A lender dealing with a client who has a sub-20 per cent down payment can take comfort from the fact that the loan is covered by government-backed insurance that is paid for by the borrower. A conventional mortgage (20 per cent or more) can be insured as well, but by the lender. All in all, a high-ratio mortgage is preferable from the lender’s point of view and often results in a lower mortgage rate.

Mr. Bricknell has lately found that rates on five-year fixed rate mortgages are about 0.45 of a percentage point less for high ratio as opposed to conventional mortgages. Maybe your lender can do better than that. If not, consider this example of how a down payment less than 20 per cent can pay off.

We start with a $450,000 house and a buyer with a 20-per-cent down payment already saved. With a conventional mortgage amortized over 25 years, Mr. Bricknell figures this person could get a five-year fixed rate mortgage at 3.29 per cent. That means a monthly payment of $1,758.

Now, let’s see what happens when this borrower makes a 19-per-cent down payment. A smaller down payment means borrowing a bit more, and thus more interest over the life of the mortgage. Also, mortgage insurance will be required at a cost of $10,206. All of this nets out to a monthly payment of $1,743, with the mortgage insurance premium included. How is this possible? Mr. Bricknell said it’s because the high-ratio borrower gets a mortgage rate of 2.84 per cent.

There’s a stress test for high-ratio mortgages as well, but it’s marginally less onerous than it is for conventional mortgages because you only have to be able to handle the Bank of Canada benchmark rate, currently 4.89 per cent. Thus the high-ratio mortgage in Mr. Bricknell’s example would have a qualifying rate of 4.89 per cent and the conventional mortgage would be at 5.29 per cent (the client’s actual rate plus two percentage points).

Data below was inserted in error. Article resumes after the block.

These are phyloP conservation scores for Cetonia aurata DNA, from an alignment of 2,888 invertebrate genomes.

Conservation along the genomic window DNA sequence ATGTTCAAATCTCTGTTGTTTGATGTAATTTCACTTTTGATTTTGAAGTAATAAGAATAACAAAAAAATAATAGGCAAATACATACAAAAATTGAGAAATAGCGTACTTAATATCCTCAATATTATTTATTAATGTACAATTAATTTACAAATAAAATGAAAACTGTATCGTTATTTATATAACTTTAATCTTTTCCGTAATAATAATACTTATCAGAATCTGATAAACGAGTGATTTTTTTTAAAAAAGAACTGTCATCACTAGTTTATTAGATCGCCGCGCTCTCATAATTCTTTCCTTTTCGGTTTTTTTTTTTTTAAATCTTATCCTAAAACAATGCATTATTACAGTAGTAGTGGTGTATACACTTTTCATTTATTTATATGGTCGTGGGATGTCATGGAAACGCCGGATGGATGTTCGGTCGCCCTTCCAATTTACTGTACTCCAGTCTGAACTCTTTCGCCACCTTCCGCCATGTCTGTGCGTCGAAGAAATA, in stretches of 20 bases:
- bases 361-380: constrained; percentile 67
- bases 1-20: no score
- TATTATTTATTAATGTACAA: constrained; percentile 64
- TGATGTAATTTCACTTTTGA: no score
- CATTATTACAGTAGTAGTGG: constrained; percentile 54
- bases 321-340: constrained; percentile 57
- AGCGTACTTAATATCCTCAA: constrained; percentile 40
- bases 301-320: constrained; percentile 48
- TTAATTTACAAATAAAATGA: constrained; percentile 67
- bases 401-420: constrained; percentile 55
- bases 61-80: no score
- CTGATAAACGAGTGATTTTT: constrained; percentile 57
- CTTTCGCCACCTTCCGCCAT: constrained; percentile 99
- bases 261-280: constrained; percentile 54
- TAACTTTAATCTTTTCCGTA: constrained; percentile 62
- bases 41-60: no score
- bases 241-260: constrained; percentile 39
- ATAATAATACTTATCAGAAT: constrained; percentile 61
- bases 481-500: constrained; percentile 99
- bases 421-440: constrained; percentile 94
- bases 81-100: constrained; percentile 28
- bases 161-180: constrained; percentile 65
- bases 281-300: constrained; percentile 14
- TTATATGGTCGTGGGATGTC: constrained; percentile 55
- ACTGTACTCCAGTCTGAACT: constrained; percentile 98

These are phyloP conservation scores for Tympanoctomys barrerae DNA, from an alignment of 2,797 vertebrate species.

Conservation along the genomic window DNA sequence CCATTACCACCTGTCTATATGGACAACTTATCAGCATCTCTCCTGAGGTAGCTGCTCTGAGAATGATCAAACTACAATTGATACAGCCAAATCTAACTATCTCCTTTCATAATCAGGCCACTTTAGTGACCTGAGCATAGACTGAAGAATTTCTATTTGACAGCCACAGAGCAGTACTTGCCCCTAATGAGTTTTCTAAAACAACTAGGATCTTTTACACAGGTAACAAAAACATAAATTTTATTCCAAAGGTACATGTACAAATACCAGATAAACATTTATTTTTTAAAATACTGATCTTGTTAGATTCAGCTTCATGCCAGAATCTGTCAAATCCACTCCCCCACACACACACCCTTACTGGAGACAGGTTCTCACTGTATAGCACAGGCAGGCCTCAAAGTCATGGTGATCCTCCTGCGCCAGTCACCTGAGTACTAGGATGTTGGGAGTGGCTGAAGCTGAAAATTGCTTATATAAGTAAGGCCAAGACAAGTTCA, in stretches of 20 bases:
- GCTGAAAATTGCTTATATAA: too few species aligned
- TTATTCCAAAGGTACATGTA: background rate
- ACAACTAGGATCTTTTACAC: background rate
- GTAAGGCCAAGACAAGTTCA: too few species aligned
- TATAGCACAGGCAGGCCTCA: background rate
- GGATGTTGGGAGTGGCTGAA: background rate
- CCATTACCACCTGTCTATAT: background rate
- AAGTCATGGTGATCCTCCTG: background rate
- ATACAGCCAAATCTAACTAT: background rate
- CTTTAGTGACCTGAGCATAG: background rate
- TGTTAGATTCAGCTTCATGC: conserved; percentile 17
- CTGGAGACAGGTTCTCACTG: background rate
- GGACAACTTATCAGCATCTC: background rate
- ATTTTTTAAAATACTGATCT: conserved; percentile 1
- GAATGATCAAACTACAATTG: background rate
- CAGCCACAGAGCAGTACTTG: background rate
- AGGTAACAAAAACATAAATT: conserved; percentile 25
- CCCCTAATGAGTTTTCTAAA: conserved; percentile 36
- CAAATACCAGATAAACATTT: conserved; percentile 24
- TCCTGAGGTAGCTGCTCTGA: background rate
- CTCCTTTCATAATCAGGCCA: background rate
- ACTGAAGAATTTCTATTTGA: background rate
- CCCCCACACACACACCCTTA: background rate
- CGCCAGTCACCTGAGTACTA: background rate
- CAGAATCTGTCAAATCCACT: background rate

The two mortgages outlined by Mr. Bricknell are pretty much a wash right now when compared on cost. Looking ahead, the high-ratio mortgage offers the potential for lower interest rates when it’s time to renew your mortgage. This assumes that lenders will continue to look more favourably at high-ratio mortgages.

Mortgage industry data show that even as house prices increased from the early 2000s through the past few years, the percentage of people making down payments of less than 20 per cent has declined to 39 per cent from 54 per cent. If the rationale for this is to save money and be financially prudent, a rethink is required. Depending on the rates offered by your lender, a slightly smaller down payment could save you money in the long run.

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What the new mortgage rules mean for homebuyers – There are two scenarios new buyers can anticipate

mortgage math

 

Source: MoneySense.ca – by  

 

 

Today, the Office of the Superintendent of Financial Institutions (OSFI) introduced new rules on mortgage lending to take effect next year.

OSFI is setting a new minimum qualifying rate, or “stress test,” for uninsured mortgages (mortgage consumers with down payments 20% or greater than their home price).

The rules now require the minimum qualifying rate for uninsured mortgages to be the greater of the five-year benchmark rate published by the Bank of Canada (presently 4.89%) or 200 basis points above the mortgage holder’s contractual mortgage rate. “The main effect will be felt by first-time buyers,” says James Laird, co-founder of Ratehub.ca. “No matter how much money they put down as a down payment, they will have to pass the stress test.” The effect of the changes will be huge, resulting in a 20% decrease in affordability, meaning a first-time homebuyer will be able to buy 20% less house, explains Laird.

MoneySense asked Ratehub.ca to run the numbers on two likely scenarios and find out what it would mean for a family’s bottom line. Here’s what they found:

SCENARIO 1: Bank of Canada five-year benchmark qualifying rate